Just as his pet-friendly apartments filled a need in the market, one landlord is betting that his marijuana-friendly buildings will, too.
The imminent law legalizing marijuana stipulates that it can only be smoked in private residences, and landlords have already voiced their displeasure. No-smoking clauses are common in leases and they’ll inevitably encompass marijuana smoke too—and that’s where William Blake sees opportunity.
Blake anticipates marijuana smokers will flock to abodes wherein they can light up hassle-free, so he and his group of American investors are looking at buildings in Calgary, where properties can be had at reasonable price points, that they can retrofit with strong ventilation systems and fans, among other things.
Blake, an experienced landlord of over 20 years and a senior member of the Ontario Landlords Association, has fulfilled needs like this before.
“I have some properties that are pet-friendly properties because a lot of landlords don’t want to rent to people with pets,” he said. “The number of people applying for my units tripled because so many landlords don’t want to rent to people who have pets.
“Pet tenants are some of my longest tenants. One lady has been there for eight years because she doesn’t want to move out and put up with some landlords who don’t want her pets there. These niche markets can create long-term tenancies. Landlords don’t like people moving out every year because then we have to advertise again and even risk vacancy, which is a landlord’s nightmare.”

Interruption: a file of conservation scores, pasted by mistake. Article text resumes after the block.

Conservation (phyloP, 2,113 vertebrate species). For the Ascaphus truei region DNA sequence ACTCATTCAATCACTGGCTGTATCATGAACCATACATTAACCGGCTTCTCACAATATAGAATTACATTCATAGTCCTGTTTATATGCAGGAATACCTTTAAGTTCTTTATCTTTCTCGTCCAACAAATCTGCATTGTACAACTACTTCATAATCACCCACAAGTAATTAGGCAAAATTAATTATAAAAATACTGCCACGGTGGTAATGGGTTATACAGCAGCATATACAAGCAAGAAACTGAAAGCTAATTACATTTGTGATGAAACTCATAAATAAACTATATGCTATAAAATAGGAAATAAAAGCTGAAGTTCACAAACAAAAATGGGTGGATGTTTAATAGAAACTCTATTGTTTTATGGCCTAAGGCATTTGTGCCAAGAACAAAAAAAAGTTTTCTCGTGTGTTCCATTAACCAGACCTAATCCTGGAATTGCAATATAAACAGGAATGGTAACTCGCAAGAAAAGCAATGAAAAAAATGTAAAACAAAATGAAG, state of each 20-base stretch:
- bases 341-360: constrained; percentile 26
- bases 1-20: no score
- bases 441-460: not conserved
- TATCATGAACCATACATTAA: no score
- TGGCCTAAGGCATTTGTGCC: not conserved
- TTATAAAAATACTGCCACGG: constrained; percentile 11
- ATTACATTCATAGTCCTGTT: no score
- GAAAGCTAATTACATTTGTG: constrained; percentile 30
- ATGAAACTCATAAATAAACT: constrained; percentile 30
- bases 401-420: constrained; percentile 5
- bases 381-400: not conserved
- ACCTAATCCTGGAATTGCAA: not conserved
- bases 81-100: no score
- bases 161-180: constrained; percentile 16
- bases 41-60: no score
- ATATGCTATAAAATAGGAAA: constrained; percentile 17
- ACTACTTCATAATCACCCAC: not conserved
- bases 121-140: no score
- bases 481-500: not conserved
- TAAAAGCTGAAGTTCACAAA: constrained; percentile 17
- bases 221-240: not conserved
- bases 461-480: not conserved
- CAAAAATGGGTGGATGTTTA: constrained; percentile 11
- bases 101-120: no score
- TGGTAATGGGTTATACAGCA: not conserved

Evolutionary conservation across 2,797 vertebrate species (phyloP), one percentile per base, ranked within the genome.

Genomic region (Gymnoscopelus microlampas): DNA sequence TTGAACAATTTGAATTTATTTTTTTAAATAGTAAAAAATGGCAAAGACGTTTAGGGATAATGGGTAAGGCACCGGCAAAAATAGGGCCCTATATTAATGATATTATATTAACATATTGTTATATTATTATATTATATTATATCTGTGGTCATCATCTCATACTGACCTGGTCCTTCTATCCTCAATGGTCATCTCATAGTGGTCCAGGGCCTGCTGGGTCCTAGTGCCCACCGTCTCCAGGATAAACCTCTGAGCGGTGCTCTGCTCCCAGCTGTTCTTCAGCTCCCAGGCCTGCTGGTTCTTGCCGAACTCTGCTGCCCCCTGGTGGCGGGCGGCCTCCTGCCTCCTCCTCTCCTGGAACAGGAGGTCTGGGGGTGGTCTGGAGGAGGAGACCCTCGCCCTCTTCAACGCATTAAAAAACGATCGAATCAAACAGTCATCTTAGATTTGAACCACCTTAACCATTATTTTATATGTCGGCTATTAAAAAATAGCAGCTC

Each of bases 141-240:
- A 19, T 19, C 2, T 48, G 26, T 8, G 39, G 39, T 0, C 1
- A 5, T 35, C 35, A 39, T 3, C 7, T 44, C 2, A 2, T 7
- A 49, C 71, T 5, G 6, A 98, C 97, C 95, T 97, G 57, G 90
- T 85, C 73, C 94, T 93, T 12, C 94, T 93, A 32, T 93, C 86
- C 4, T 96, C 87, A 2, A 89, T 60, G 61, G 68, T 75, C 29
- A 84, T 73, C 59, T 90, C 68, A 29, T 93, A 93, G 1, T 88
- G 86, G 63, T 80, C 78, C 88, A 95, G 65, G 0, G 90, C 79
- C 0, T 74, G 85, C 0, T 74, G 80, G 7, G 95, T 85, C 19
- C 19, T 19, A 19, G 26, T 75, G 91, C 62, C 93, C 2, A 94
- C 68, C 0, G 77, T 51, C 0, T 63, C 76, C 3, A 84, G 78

Smoking of all kind is usually prohibited in apartment units because the smell bothers neighbours and devalues the property. Moreover, fumigating a single unit after a smoking tenant moves out can be costly.
“After they move, the cleanup cost can be very expensive and hit us in the pocket book and bank account,” said Blake. “To fumigate and get it cleaned, it can cost up to $5,000. For a corporate landlord with economies of scale, $5,000 is still a lot of money, but if you have an investment property, $5,000 can eat up your entire cash flow and budget for the year.”
The kind of buildings Blake and his investors are looking for likely won’t have more than 20 units, and he believes renters will pay premium rates to live in them. Of course, tenants won’t have to smoke pot to live in the buildings; they’ll just have to be okay with it, he says.
“Personally, I don’t smoke but it’s going to be a legal right, and where landlords see it as a problem, I see it as an opportunity,” he said. “American investors are very interested in this. Vacancy is a landlord’s biggest nightmare because we still have to pay the mortgage, but we strongly believe this will bring in a lot of applicants into the units, and that they’d be willing to pay a premium price.”
Alberta’s reasonable property prices will allow the team to test drive this idea—they intend to have their buildings ready for the summer, in time for legalization—and if all goes well, British Columbia and Ontario will be their next target markets.
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